This is a site for discussing roleplaying games. Have fun doing so, but there is one major rule: do not discuss political issues that aren't directly and uniquely related to the subject of the thread and about gaming. While this site is dedicated to free speech, the following will not be tolerated: devolving a thread into unrelated political discussion, sockpuppeting (using multiple and/or bogus accounts), disrupting topics without contributing to them, and posting images that could get someone fired in the workplace (an external link is OK, but clearly mark it as Not Safe For Work, or NSFW). If you receive a warning, please take it seriously and either move on to another topic or steer the discussion back to its original RPG-related theme.
The message boards have been upgraded. Please log in to your existing account by clicking here. It will ask twice, so that it can properly update your password and login information. If it has trouble recognizing your password, click the 'Forgot your password?' link to reset it with a new password sent to your email address on file.

Author Topic: Player thinking vs Skill  (Read 1007 times)

Abrojo

  • Jr. Member
  • **
  • Posts: 81
    • View Profile
Player thinking vs Skill
« Reply #15 on: July 04, 2008, 04:40:21 AM »
some solid advice Heath and Stormbringer, thx

Quote from: Heath Robinson;221936

I personally believe that a Tactics skill should function only to provide information or observations of some tactical importance.  Whilst essentially equivalent to "GM suggestion" in many regards, you should avoid making overt tactical suggestions to allow the players to make their own decisions.


Thats true, though i think a little talk with the player wouldnt hurt.
If he has no clue about tactics but wants to play a war vet in shadowrun, he will need tactical suggestions. Of course, the end choice is his, but need to flesh him some more info since he might have grabbed that skill just to cover his own deficiency as a player.

Like if for example i wanted to play an old Greek campaign, i would grab a tactic skill and abuse the GM for tactics questions. Specially ask for my tactic skill to decide my success or not on battle planning since i have no idea how phalanxes, etc worked back then.

An interesting option regarding the red herrings, would be for the GM to do his tactics roll hidden and adjust the amount of real in his info according to that.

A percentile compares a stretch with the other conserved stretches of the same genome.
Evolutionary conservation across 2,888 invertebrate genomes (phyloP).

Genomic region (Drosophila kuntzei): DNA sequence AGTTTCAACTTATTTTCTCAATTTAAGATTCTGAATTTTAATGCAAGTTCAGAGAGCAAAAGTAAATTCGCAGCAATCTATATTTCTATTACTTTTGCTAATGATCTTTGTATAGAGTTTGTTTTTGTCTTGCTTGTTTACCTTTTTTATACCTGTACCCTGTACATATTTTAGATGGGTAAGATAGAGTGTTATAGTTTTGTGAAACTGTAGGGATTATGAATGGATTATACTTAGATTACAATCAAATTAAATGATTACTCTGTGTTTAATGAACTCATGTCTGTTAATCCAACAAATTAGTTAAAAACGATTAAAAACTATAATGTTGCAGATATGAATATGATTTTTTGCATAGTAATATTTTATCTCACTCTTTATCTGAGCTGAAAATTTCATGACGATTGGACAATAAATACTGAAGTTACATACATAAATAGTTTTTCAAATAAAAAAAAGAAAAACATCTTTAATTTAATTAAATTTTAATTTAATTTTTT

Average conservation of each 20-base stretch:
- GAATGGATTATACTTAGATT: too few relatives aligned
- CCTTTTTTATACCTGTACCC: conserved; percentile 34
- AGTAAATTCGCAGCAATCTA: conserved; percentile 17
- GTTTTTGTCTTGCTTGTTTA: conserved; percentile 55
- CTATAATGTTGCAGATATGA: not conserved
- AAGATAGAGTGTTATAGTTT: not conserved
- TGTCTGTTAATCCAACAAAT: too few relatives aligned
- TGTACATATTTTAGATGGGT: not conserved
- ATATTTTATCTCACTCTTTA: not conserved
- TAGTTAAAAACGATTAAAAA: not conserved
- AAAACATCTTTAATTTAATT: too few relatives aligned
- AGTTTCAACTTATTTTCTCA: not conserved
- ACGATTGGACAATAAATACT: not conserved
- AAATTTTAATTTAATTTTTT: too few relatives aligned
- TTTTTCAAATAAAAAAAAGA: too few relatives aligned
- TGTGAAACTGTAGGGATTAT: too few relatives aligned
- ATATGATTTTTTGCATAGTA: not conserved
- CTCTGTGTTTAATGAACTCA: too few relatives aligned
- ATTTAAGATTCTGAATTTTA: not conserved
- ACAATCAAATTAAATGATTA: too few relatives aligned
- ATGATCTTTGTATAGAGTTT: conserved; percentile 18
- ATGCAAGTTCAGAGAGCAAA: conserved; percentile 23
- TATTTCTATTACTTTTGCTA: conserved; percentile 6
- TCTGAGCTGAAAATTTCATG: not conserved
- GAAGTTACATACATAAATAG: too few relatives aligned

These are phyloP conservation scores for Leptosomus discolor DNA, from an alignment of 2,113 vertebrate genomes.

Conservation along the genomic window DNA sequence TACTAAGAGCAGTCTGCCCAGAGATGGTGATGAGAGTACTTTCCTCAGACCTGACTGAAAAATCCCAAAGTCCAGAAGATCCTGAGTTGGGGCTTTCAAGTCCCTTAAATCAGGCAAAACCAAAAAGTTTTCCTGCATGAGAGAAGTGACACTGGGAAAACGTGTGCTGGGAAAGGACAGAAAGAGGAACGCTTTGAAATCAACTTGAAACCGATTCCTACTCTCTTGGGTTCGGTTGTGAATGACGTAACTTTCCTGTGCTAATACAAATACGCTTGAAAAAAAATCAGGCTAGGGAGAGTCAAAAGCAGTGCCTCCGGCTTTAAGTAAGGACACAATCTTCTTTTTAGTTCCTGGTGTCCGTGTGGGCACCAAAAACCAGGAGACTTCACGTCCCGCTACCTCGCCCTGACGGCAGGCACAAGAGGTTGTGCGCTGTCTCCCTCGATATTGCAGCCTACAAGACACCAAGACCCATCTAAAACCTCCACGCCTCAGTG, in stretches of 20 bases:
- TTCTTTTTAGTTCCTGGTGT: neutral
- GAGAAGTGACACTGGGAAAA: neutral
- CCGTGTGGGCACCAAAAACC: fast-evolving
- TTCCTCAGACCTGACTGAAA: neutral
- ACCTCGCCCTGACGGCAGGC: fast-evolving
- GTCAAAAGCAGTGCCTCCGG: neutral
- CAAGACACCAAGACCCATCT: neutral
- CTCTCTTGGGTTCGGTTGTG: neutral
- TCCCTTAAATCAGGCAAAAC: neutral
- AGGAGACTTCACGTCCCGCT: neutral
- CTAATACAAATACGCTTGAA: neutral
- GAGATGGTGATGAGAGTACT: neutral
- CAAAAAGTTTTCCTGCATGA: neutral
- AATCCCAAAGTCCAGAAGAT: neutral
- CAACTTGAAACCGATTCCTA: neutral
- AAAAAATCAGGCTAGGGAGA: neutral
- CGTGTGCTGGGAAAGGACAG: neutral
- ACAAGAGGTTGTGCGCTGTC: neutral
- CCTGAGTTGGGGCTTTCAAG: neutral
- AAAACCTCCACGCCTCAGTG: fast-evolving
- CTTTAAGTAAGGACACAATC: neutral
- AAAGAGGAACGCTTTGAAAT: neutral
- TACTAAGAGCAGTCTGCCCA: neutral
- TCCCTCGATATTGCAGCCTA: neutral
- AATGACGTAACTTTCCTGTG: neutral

Heath Robinson

  • Newbie
  • *
  • H
  • Posts: 4
    • View Profile
Player thinking vs Skill
« Reply #16 on: July 04, 2008, 02:36:20 PM »
Quote from: Abrojo;222017
Thats true, though i think a little talk with the player wouldnt hurt.
If he has no clue about tactics but wants to play a war vet in shadowrun, he will need tactical suggestions. Of course, the end choice is his, but need to flesh him some more info since he might have grabbed that skill just to cover his own deficiency as a player.
A friend who was a member of an active cadets group, and hence was involved in military style training in tactical scenarios once or twice, has mentioned to me that the majority of tactics is knowing what the likely course of enemy action is.

Quote from: Abrojo;222017
Like if for example i wanted to play an old Greek campaign, i would grab a tactic skill and abuse the GM for tactics questions. Specially ask for my tactic skill to decide my success or not on battle planning since i have no idea how phalanxes, etc worked back then.
Unless you actually care about how the battle plays out, I'd say that this usage of the tactics skill is in line with abstracting away some undesirable noise.

Quote from: Abrojo;222017
An interesting option regarding the red herrings, would be for the GM to do his tactics roll hidden and adjust the amount of real in his info according to that.
That's one option, another would be to have a relatively fixed rate of red herrings and vary the number of observations according to the degree of success.
« Last Edit: July 04, 2008, 03:03:35 PM by Heath Robinson »